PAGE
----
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Citation Information

Type Journal Article - South African Journal of Economics
Title Wages and wage inequality in South Africa 1994–2011: Part 2 – Inequality measurement and trends
Author(s)
Publication (Day/Month/Year) 2016
URL http://dx.doi.org/10.1111/saje.12147
Abstract
We analyse the long-term trends in wage inequality in South Africa, using household survey data. We show that the trends in household income inequality are largely driven by changes in wage inequality. Given the detailed nature of our series we show that measurement issues and breaks in the series need to be dealt with in order to draw robust conclusions from the data. Most standard inequality measures show that wage inequality has increased over the period. Nevertheless the choice of measure matters, because there are different trends in different parts of the distribution. It appears that the distribution below the median has become more compressed, while the top of the wage distribution has moved away from the median. The inequality in the labour market translates into even higher inequality in society given that high earners tend to live together with other high earners while low wage individuals often end up sharing their incomes with the unemployed. Furthermore there are many South Africans with access to no wage income. Given the trends analysed here it is not surprising that overall inequality in South Africa has not come down or has even increased since the end of apartheid.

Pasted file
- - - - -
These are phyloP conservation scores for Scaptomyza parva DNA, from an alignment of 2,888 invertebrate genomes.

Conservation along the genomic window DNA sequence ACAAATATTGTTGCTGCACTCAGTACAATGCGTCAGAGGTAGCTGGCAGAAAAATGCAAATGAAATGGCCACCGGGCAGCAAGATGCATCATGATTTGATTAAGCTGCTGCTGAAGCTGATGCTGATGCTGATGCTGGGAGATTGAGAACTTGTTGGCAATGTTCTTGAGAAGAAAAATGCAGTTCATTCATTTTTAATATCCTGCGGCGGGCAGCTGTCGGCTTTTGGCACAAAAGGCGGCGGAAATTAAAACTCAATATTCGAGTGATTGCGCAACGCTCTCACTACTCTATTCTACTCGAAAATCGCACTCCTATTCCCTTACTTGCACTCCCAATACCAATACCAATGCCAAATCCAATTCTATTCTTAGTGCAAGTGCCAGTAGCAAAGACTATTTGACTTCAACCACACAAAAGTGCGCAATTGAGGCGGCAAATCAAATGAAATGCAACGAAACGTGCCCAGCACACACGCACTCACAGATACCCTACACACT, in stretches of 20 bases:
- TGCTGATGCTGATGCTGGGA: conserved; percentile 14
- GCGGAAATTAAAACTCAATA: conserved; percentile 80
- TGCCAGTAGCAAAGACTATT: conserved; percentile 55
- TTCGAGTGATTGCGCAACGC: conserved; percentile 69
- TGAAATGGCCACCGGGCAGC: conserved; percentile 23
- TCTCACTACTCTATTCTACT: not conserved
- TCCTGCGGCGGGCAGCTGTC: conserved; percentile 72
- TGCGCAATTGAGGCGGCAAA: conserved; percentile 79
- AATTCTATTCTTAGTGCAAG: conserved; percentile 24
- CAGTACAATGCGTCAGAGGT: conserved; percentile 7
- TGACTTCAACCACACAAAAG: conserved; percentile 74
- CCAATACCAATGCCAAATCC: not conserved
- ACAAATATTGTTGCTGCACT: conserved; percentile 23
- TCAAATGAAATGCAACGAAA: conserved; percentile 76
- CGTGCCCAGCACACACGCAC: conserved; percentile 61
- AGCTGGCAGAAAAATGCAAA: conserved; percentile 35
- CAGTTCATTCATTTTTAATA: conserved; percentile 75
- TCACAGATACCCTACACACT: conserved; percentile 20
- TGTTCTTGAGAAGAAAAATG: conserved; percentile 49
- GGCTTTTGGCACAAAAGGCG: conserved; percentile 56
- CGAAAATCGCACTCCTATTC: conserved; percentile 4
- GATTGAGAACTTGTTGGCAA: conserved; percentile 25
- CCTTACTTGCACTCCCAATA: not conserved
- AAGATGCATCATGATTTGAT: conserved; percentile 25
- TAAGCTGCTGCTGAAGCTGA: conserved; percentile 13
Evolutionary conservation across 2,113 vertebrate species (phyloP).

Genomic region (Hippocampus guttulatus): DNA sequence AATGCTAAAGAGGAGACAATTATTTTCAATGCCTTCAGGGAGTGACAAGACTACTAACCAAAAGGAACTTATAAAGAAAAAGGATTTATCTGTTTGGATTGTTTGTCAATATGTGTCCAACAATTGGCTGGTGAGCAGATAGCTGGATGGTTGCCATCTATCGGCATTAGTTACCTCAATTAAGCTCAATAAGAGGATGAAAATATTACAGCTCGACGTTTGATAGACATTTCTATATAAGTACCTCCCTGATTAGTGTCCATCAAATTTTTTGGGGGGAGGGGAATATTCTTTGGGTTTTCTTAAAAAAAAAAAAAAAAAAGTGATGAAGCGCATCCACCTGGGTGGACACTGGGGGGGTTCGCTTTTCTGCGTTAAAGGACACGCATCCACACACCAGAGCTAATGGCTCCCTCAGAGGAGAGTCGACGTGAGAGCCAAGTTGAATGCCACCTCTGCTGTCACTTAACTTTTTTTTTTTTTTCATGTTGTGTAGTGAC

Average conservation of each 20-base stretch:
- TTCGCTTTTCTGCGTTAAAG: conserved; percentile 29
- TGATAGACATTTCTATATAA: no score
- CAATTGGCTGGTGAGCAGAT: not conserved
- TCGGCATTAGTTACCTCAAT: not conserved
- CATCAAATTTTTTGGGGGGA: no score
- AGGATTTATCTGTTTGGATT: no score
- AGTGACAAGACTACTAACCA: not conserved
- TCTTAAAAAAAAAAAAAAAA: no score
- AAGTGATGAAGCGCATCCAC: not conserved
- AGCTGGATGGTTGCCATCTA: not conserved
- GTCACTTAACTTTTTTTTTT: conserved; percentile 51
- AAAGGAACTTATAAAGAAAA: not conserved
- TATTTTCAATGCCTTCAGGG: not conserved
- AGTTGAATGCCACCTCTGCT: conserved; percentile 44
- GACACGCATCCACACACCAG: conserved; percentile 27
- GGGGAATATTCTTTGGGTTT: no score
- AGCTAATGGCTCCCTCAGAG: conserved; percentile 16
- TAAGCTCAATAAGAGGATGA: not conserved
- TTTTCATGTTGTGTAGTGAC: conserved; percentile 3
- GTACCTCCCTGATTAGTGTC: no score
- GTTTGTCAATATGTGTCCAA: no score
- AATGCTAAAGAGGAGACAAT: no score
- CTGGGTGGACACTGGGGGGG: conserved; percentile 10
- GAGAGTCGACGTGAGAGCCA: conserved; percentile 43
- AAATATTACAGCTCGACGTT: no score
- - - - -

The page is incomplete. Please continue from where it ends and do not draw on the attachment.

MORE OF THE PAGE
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Wittenberg, Martin. "Wages and wage inequality in South Africa 1994–2011: Part 2 – Inequality measurement and trends." South African Journal of Economics (2016).
Copyright DataFirst, University of Cape Town